Spending on the arsenal must be rational and consistent with national security goals — not driven by inertia or politics.
Twenty years after the end of the cold war, the United States still has about 2,500 nuclear weapons deployed and 2,600 more as backup. The Obama administration, in an attempt to mollify Congressional Republicans, has also committed to modernizing an already hugely expensive complex of nuclear labs and production facilities. Altogether, these and other nuclear-related programs could cost $600 billion or more over the next decade. The country does not need to maintain this large an arsenal. It should not be spending so much to do it, especially when Congress is considering deep cuts in vital domestic programs.
A war with Russia is now unthinkable, conventional weapons are increasingly capable, and the main nuclear threat comes from Iran and North Korea. To have the credibility to try to contain their ambitions, the United States needs to be weaning itself from its reliance on nuclear weapons. Reducing the number of weapons, scaling back unnecessary modernization programs, and delaying or scrapping plans to replace some delivery systems will save billions and help make the world safer.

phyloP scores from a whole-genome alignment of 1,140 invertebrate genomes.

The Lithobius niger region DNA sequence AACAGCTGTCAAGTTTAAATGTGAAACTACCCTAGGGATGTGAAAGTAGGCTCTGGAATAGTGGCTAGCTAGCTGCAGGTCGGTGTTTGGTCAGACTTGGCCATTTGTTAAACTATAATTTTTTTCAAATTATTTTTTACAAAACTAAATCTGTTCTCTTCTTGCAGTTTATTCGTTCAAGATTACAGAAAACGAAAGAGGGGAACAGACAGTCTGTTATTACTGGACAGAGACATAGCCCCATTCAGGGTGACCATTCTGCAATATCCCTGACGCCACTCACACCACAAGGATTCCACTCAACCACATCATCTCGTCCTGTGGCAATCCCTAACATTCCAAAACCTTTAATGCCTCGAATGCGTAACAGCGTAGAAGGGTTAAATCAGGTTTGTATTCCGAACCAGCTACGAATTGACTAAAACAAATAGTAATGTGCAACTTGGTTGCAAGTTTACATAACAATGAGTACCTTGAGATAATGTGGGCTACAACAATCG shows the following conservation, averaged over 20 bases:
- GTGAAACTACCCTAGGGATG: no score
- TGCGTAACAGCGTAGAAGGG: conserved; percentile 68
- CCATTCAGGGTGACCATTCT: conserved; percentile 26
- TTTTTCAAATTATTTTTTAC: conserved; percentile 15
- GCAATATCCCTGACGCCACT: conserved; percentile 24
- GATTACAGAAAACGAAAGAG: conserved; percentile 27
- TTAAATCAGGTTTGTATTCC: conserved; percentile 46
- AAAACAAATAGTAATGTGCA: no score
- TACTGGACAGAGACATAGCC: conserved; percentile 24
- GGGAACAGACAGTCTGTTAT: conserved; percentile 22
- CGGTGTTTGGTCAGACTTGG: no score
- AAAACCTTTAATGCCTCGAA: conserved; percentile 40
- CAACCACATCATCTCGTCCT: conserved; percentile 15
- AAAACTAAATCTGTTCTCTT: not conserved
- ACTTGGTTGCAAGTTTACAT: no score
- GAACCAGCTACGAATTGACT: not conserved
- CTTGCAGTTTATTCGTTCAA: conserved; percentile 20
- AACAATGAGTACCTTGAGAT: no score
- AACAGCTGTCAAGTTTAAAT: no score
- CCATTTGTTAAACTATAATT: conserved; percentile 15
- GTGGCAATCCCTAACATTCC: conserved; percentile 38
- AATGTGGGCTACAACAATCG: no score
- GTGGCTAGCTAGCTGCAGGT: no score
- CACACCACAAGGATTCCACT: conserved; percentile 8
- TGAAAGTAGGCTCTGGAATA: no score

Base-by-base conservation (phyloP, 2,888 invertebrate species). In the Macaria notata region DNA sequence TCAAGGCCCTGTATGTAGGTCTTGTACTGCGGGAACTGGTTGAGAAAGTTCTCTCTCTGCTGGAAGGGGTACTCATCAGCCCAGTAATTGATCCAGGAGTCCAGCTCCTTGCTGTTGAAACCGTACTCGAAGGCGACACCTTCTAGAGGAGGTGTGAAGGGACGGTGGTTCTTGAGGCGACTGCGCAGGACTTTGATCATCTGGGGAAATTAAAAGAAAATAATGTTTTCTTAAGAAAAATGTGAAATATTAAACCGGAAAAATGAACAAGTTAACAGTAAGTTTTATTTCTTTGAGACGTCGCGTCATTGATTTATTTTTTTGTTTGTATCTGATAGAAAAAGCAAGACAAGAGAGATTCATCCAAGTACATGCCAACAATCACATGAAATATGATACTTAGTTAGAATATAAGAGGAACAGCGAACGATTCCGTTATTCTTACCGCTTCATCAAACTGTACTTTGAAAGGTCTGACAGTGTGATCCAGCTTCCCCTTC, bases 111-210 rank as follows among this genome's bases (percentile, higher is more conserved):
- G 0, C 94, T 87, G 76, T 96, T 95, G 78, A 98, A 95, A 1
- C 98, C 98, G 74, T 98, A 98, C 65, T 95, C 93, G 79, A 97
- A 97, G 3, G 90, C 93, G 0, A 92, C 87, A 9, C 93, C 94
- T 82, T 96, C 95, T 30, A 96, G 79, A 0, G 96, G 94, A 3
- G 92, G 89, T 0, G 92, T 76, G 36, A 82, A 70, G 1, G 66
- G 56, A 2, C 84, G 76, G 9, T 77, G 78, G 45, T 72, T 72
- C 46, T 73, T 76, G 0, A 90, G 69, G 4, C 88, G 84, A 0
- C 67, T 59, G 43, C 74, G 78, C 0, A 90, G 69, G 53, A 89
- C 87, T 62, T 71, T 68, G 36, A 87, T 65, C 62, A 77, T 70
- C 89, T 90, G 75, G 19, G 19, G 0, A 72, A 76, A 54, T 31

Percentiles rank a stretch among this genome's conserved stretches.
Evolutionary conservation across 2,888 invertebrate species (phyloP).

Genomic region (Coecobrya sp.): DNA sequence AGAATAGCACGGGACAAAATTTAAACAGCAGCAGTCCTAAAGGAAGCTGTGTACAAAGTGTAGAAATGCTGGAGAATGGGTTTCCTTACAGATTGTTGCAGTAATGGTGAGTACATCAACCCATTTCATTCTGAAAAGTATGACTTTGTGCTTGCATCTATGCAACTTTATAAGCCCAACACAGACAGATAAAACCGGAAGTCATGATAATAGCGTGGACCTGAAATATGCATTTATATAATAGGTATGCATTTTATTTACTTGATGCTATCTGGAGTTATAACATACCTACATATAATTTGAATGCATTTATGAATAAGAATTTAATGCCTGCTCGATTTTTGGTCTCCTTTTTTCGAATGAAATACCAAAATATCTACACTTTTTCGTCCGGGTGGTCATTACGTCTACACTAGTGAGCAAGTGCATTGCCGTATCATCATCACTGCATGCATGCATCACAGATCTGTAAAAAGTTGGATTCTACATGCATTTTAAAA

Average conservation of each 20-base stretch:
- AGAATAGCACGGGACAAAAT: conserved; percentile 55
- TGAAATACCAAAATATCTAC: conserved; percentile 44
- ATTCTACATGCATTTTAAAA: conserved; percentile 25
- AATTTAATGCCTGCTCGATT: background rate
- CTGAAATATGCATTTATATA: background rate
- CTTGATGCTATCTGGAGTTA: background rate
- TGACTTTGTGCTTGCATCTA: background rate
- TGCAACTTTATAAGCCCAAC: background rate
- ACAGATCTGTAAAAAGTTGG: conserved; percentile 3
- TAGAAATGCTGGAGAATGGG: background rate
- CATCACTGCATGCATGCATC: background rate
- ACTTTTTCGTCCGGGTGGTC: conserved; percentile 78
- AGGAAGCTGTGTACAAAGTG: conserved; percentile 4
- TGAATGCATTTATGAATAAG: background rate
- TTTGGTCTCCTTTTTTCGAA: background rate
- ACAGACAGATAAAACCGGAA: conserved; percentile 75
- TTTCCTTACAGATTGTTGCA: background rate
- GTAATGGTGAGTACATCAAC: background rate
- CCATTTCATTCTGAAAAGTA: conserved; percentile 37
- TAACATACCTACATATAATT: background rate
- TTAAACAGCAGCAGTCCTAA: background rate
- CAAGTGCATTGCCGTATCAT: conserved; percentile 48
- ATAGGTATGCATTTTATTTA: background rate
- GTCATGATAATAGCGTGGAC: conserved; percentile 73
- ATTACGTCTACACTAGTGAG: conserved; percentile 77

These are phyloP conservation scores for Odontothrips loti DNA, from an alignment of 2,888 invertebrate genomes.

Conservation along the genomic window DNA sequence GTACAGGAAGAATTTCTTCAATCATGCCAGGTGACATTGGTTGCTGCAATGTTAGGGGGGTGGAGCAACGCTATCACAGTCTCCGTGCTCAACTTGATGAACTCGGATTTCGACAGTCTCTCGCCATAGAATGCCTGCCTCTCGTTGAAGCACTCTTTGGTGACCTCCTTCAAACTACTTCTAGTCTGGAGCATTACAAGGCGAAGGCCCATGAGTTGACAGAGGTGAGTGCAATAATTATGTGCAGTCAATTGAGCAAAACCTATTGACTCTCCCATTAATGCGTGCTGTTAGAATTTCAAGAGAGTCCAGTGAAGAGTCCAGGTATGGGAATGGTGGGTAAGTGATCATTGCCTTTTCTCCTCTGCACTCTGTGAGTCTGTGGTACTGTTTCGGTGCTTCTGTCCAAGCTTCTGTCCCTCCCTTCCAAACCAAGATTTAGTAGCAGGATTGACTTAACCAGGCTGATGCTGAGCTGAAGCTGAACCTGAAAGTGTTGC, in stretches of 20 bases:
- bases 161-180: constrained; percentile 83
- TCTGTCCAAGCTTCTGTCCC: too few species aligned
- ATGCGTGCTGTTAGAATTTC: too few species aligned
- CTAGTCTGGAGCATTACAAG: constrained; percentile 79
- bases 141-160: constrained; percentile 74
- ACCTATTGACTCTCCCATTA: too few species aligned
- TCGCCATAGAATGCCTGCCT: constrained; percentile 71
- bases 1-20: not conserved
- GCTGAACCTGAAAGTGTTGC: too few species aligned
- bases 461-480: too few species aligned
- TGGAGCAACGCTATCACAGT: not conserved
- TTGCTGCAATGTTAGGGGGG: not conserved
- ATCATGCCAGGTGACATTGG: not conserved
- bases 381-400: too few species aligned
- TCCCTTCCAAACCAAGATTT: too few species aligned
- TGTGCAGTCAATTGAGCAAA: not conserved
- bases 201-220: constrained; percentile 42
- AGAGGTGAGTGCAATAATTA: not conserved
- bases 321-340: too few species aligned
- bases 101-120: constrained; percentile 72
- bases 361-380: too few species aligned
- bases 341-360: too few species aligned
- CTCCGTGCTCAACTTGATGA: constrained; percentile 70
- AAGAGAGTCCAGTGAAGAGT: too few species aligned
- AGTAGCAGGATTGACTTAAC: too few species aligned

President Obama can start by speeding up already negotiated reductions in deployed weapons and committing to further cuts, unilaterally if necessary.
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Source: Editorial | The New York Times